Heroic Duo Review
For the latest in their Asia Extreme range Tartan have turned their attentions toward Benny Chan, director of Gen-X Cops and its sequel as well as co-director (with Jackie Chan) on the highly entertaining Who Am I?. Not that they’ve employed any of these previous efforts in order to promote this release, rather John Woo provides an unlikely association courtesy of the vague and misleading tagline: “Hard boiled and hard targets!”. I say unlikely and misleading as Heroic Duo - though it shares some of the absurdities of Face/Off - has a certain hokey quality more readily reminiscent of certain aspects of western cinema.
At the centre of its various intertwining plot strands is hypnotism, a device popular with Hollywood filmmakers since the forties, fuelling numerous film noirs and potboilers (The 5000 Fingers of Dr. T, Otto Preminger’s Whirlpool) plus countless numbers of Samuel Z. Arkoff pictures (The Undead, The She-Creature and the list, inevitably, goes on and on). Here it’s employed by a criminal mastermind as a means of bending once respectable family men (cops included) to his whim, specifically to steal ancient jewels. Indeed, he’s after a pair of diamond called “the pharaoh’s stars” and also owns (if criminal masterminds do such things) an underground cave-complex in which he’s able to keep an eye on those pursuing him courtesy of hidden cameras and even house the wife and children of one of those under his control. It’s all a bit Fu Manchu in fact, which means that it comes as a slight surprise to discover the decidedly ordinary Francis Ng playing the self-proclaimed “Mindhunter”.
But then, for all its absurdities, Heroic Duo remains a slick urban thriller in the mode of Chan’s Gen-X movies. And you can’t have a criminal without a cop and so the film focuses as much on Ekin Cheng’s elite detective as it does Ng and his current victim Leon Lai (there is an attempt to tease the audience as to whether he is a pawn or a player in the grand criminal scheme, yet this is rendered redundant by the title). More to the point it also adopts Cheng as its guiding factor, sharing both his photogenic qualities and no-nonsense demeanour. The action sequences are brisk and unforced, and also make fine use of Hong Kong locations, producing at least one standout set piece during one particular rooftop encounter. Admittedly Chan rarely justifies the use of the ’scope ratio and has a tendency to overdo the overhead shots, but for the most part he shows a definite step forward from his Gen-X efforts.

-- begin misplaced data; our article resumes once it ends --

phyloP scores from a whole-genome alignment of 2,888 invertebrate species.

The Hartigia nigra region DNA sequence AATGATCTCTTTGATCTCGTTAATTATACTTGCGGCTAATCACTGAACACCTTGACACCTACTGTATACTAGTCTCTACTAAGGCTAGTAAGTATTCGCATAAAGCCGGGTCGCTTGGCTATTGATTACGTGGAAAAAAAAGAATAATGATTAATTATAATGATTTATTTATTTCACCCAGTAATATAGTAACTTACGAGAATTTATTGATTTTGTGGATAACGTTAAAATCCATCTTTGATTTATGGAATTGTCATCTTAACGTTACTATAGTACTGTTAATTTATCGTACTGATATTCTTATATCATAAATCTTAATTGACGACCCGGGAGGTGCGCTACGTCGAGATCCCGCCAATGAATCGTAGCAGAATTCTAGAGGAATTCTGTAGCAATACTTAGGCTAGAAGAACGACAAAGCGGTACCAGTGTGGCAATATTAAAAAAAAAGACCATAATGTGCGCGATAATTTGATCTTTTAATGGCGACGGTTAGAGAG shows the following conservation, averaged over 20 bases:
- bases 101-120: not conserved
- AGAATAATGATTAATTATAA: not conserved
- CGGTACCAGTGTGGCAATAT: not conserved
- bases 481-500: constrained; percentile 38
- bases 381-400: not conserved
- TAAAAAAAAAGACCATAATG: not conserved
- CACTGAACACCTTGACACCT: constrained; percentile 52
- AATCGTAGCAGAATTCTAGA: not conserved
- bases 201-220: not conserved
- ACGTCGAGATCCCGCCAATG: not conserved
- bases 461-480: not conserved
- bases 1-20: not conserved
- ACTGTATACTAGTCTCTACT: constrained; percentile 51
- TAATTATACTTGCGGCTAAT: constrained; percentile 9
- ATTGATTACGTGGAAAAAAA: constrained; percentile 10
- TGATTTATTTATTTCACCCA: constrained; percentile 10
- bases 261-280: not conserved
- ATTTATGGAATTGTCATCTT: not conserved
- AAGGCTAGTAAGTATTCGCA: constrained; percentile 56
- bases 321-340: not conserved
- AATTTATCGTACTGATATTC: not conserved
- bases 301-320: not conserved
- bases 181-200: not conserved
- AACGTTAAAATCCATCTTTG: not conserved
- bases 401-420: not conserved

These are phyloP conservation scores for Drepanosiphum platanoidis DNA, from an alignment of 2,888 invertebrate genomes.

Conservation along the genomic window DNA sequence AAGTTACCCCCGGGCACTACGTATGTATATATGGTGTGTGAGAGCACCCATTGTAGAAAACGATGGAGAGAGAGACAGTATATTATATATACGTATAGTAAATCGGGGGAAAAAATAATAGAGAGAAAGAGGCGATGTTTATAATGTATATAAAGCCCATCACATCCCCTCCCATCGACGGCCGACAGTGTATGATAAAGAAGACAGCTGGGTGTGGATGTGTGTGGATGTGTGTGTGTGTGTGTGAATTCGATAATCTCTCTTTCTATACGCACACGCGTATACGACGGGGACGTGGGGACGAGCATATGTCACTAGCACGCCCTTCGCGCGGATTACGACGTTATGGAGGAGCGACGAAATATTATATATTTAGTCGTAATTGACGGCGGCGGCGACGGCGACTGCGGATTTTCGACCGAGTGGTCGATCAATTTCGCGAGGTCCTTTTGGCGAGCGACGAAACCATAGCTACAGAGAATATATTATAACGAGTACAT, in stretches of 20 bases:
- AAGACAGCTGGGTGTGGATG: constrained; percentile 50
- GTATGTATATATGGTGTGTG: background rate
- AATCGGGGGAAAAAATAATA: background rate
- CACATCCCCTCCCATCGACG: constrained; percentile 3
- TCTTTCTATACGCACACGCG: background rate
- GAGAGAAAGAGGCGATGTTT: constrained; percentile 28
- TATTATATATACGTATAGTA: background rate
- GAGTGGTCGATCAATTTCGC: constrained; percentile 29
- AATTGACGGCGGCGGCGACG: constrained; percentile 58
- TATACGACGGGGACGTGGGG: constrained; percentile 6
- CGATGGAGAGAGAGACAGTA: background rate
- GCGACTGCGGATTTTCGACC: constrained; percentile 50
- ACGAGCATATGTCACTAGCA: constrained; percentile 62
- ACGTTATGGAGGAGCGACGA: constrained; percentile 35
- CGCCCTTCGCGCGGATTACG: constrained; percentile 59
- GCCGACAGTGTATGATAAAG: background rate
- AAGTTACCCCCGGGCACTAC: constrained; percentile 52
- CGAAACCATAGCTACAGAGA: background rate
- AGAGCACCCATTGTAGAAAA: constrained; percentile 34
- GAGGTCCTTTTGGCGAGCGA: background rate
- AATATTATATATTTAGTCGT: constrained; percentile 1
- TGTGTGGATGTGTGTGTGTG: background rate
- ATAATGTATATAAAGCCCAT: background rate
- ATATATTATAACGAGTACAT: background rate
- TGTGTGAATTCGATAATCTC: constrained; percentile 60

This isn’t to say that Heroic Duo is a great film, however, as it is sorely lacking on an emotional level. During his interview which appears amongst the extra features Chan describes it as a mature work and provides an enthusiastic discussion of its themes. Sadly the truth of the matter is that this amounts to little more than “everyone has at least one deep wound”, an idea which allows his to get increasingly mawkish as the film progresses. Indeed, the final scenes – supposedly intended to produce some great sense of catharsis – can’t help but feel anti-climactic, even laughable as they provide Ng with a ridiculously simplistic, not to mention cod-psychoanalytical, reason for his villainy. What remains beforehand is still highly enjoyable fare, though for its flaws Heroic Duo is unlikely to attain the crossover of an Infernal Affairs, say, or The Killer.
Disappointingly, Tartan have once again issued one of their titles as an NTSC to PAL transfer. As such it renders a new release – and therefore a film from which we should expert superb presentation – looking decidedly low-rent. The original 2.35:1 aspect ratio is adhered to and presented anamorphically, but otherwise the overall quality is a let down and more often than not lacks the requisite clarity. It is nonetheless watchable for the less discernible viewer (the print is admittedly as clean as could be expected), though many will no doubt find it underwhelming.
Thankfully the soundtrack fares better with options of DD2.0, DD5.1 and DTS mixes. Given the continual utilisation of the rear channels (most notably for Tommy Wai’s insistent scoring) the stereo mix is rendered redundant, though it offers no technical problems. As such a choice of either DD5.1 or DTS is likely to be down to the viewer’s discretion; the 5.1 mix is the original soundtrack in this case, though the DTS does add a dash more clarity. As with the stereo option, both are once again technically sound and remain crisp and clear throughout.
Sadly the extras are somewhat underwhelming, however, though they do – to the best of my knowledge - match those found on other regions. We get a brief “Making of” featurette which intercuts B-roll footage of the action sequences with various cast and director interviews, plus more substantial interviews with director Chan and fight choreographer Stephen Tung elsewhere. The former is the most disappointing as it never moves beyond the EPK standard, i.e. it tries to sell us a film which we have already seen. The two interviews are more worthwhile, the first allowing Chan to discuss the film at greater length than in the featurette as such to touch on the film’s themes and his directorial career to date, and the second proving to be an engaging, to the point overview of Tung’s techniques. Indeed, he proves a likeable, no-nonsense presence meaning that his allotted three minutes simply isn’t long enough.
Both the featurette and interviews are in Cantonese with English subtitles. In the case of the featurette these are of the burnt-in variety, though the interview’s subs are optional.